between maternal and paternal genes is hypothesized to play
a role in the unusual eating behavior that characterizes the
childhood genetic diseases Beckwith–Wiedemann syndrome
and Prader–Willi syndrome. These syndromes are character-
ized by altered appetite and differences in infant suckling
that can result from overexpression of genes of paternal
or maternal origin, respectively [9, 10]. In parent-of-origin
genetic conflict, paternally imprinted genes are thought
to drive increased demands for extracting resources from
the mother, and maternally imprinted genes tend to resist
these effects. Metagenomic conflict between host and
microbiome can be considered an extension of this genetic
conflict framework, but one that includes other genomes (i.e.,
microbes in the gut) with genes that affect the physiology and
behavior of a host organism, potentially altering host eating
behavior in ways that benefit microbe fitness.
DOI 10.1002/bies.201400071
1)
Department of Emergency Medicine, University of New Mexico,
Albuquerque, NM, USA
2)
Center for Evolution and Cancer, Helen Diller Family Comprehensive
Cancer Center, San Francisco, CA, USA
3)
Department of Surgery, University of California San Francisco, San
Francisco, CA, USA
4)
Wissenschaftskolleg zu Berlin, (Institute for Advanced Study Berlin), Berlin,
Germany
5)
Department of Psychology, Arizona State University, Tempe, AZ, USA
*Corresponding author:
Carlo Maley
E-mail: carlo.maley@ucsfmedctr.org, cmaley@alum.mit.edu
940 www.bioessays-journal.com Bioessays 36: 940–949, ß 2014 The Authors. Bioessays published by WILEY Periodicals, Inc. This is an
open access article under the terms of the Creative Commons Attribution License, which permits use,
distribution and reproduction in any medium, provided the original work is properly cited.
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Microbial genes outnumber human genes by 100 to 1 in the
intestinal microbiome, leading some to propose that it is a
“microbial organ” that performs important functions for the
host, such as nutrient harvesting and immune develop-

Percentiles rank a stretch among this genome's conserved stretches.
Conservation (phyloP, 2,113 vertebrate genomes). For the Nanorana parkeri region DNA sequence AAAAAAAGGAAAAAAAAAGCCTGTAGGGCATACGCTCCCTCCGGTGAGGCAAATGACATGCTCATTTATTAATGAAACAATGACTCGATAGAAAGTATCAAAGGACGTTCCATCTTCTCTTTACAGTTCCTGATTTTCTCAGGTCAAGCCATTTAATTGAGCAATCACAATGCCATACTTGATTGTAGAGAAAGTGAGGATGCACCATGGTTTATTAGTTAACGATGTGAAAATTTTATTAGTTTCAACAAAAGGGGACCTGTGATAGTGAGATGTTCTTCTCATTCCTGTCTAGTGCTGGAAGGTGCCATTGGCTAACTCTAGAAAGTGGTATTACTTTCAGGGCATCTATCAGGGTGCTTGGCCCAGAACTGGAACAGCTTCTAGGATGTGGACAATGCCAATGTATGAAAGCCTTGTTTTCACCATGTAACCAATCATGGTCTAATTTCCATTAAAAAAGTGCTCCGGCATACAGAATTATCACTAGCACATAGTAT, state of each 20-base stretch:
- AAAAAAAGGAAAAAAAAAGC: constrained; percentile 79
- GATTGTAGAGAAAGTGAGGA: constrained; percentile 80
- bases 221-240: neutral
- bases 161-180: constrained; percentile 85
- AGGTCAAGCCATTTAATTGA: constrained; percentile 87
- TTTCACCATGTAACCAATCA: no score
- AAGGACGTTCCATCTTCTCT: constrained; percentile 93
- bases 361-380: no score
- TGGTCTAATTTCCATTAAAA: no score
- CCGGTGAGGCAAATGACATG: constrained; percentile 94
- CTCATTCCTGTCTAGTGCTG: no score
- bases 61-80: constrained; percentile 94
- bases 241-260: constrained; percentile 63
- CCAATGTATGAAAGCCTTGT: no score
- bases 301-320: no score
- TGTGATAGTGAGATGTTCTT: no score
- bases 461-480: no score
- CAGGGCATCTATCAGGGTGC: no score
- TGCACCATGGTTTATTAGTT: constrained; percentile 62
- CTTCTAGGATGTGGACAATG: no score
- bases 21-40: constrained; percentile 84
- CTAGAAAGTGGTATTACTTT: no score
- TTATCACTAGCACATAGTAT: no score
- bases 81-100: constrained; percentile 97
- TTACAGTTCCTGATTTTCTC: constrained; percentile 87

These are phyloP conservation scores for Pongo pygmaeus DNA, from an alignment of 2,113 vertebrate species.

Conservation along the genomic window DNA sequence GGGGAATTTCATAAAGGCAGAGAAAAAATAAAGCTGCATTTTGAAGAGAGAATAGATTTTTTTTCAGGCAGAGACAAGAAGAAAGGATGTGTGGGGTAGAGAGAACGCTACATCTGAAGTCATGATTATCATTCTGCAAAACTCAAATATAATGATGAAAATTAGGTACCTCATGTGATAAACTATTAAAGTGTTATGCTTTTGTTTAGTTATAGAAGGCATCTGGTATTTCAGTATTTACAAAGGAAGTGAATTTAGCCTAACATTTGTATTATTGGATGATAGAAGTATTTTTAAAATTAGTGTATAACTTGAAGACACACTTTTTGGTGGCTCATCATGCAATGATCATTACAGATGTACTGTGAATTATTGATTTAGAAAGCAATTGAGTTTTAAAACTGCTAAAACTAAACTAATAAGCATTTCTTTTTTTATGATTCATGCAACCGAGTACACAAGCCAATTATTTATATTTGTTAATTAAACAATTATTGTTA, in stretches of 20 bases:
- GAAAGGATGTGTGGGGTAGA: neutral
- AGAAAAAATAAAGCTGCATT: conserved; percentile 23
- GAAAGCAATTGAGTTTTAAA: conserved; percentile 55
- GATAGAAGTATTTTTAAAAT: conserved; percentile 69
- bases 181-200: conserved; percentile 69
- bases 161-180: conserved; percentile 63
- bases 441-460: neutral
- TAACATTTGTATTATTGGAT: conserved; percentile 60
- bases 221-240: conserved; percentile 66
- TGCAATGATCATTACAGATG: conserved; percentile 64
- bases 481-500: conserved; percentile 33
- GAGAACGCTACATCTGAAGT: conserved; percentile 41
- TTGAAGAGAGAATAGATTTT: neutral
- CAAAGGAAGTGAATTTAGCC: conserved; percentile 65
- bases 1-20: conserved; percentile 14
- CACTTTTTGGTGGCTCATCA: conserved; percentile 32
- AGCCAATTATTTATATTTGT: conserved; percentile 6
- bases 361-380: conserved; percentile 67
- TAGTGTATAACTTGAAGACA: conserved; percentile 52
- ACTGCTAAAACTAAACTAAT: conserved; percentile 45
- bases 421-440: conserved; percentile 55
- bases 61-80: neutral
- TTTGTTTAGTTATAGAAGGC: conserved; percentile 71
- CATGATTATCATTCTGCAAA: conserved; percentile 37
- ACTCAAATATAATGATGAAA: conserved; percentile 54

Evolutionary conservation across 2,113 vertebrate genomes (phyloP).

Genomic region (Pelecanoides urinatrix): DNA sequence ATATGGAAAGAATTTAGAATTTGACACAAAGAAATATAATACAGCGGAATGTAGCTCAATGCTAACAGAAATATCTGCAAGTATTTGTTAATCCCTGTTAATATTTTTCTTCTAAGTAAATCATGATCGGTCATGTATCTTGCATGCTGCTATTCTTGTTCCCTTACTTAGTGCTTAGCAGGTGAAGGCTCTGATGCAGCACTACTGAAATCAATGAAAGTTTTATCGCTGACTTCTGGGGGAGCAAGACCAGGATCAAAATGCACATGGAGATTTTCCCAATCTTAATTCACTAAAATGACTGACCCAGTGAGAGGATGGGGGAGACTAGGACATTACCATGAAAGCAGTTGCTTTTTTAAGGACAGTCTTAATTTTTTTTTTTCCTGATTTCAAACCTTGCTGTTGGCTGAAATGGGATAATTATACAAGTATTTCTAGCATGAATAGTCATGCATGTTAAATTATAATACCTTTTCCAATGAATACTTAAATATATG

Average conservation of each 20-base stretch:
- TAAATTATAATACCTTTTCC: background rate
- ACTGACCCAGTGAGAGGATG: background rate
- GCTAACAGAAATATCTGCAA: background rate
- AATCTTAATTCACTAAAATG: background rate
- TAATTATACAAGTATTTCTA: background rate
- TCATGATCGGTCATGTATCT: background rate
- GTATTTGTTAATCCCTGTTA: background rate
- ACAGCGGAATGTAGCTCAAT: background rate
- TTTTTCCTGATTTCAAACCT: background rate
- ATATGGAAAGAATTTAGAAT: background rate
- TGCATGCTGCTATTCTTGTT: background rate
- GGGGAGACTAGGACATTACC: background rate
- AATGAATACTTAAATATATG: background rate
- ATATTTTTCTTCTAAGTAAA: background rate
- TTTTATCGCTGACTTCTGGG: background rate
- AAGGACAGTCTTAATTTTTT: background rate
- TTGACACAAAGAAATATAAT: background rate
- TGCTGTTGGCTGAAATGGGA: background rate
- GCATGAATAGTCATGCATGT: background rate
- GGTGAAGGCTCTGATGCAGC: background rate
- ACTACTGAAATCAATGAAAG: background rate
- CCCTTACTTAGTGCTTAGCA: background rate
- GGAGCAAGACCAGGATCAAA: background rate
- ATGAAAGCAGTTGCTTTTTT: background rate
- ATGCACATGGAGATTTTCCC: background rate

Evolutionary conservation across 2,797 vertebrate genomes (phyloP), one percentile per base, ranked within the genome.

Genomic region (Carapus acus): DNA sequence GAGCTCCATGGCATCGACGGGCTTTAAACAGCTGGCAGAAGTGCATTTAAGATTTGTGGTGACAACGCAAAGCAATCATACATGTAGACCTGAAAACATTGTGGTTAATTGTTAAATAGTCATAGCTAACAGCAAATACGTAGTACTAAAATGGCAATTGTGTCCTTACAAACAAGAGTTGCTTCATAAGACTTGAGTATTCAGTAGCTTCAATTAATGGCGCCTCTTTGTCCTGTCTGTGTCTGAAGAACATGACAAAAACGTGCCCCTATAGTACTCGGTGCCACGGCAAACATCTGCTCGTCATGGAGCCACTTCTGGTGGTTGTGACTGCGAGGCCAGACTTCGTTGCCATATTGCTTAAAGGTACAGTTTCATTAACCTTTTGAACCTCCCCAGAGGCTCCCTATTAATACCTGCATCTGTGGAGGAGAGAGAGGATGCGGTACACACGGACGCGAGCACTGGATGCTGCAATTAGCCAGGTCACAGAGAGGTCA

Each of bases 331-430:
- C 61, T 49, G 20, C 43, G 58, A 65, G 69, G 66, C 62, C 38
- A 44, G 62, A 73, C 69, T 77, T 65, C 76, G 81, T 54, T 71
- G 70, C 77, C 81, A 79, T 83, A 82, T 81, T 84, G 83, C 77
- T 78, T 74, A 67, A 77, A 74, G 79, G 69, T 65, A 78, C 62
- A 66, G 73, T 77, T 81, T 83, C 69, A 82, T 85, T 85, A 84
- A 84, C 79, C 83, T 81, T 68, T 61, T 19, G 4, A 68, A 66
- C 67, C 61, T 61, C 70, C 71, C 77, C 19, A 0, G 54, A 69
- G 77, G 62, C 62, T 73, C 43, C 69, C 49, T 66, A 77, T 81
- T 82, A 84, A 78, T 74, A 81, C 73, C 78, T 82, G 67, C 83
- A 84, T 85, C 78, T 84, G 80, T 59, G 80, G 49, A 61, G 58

ment [11]. However, as with any complex and intimate
interaction, there is a mixture of common and divergent
interests with opportunities for mutual benefit [11] and
manipulation [12]. Fitness interests of gut microbes are also
often not aligned, because members of the microbiota
compete with one another over habitat and nutrients. This
means that highly diverse populations of gut microbes may be
more likely to expend energy and resources in competition,
compared to a less diverse microbial population. A less diverse
microbial population is likely to have species within it that
have large population sizes and more resources available for
host manipulation. Moreover, the larger a particular microbial
population is, the more power it would have to manipulate
the host through higher levels of factor production or other
strategies (see below) and large scale coordination of these
activities (e.g., through quorum sensing). Therefore, we
hypothesize that lower diversity in gut microbiome should
be associated with more unhealthy eating behavior and
greater obesity (i.e., decreased host fitness).
Evidence indicates many potential
mechanisms of manipulation
There is a selective influe nce of diet on
microbiota
Individual members of the microbiota, and consortia of those
microbes, have been shown to be highly dependent on the
nutrient composition of the diet. Prevotella grows best on
carbohydrates; dietary fiber provides a competitive advantage
to Bifidobacteria [13], and Bacteroidetes has a substrate
preference for certain fats [14]. Some specialist microbes, e.g.
mucin degrading bacteria such as Akkermansia mucinophila,
thrive on secreted carbohydrates provided by host cells. Other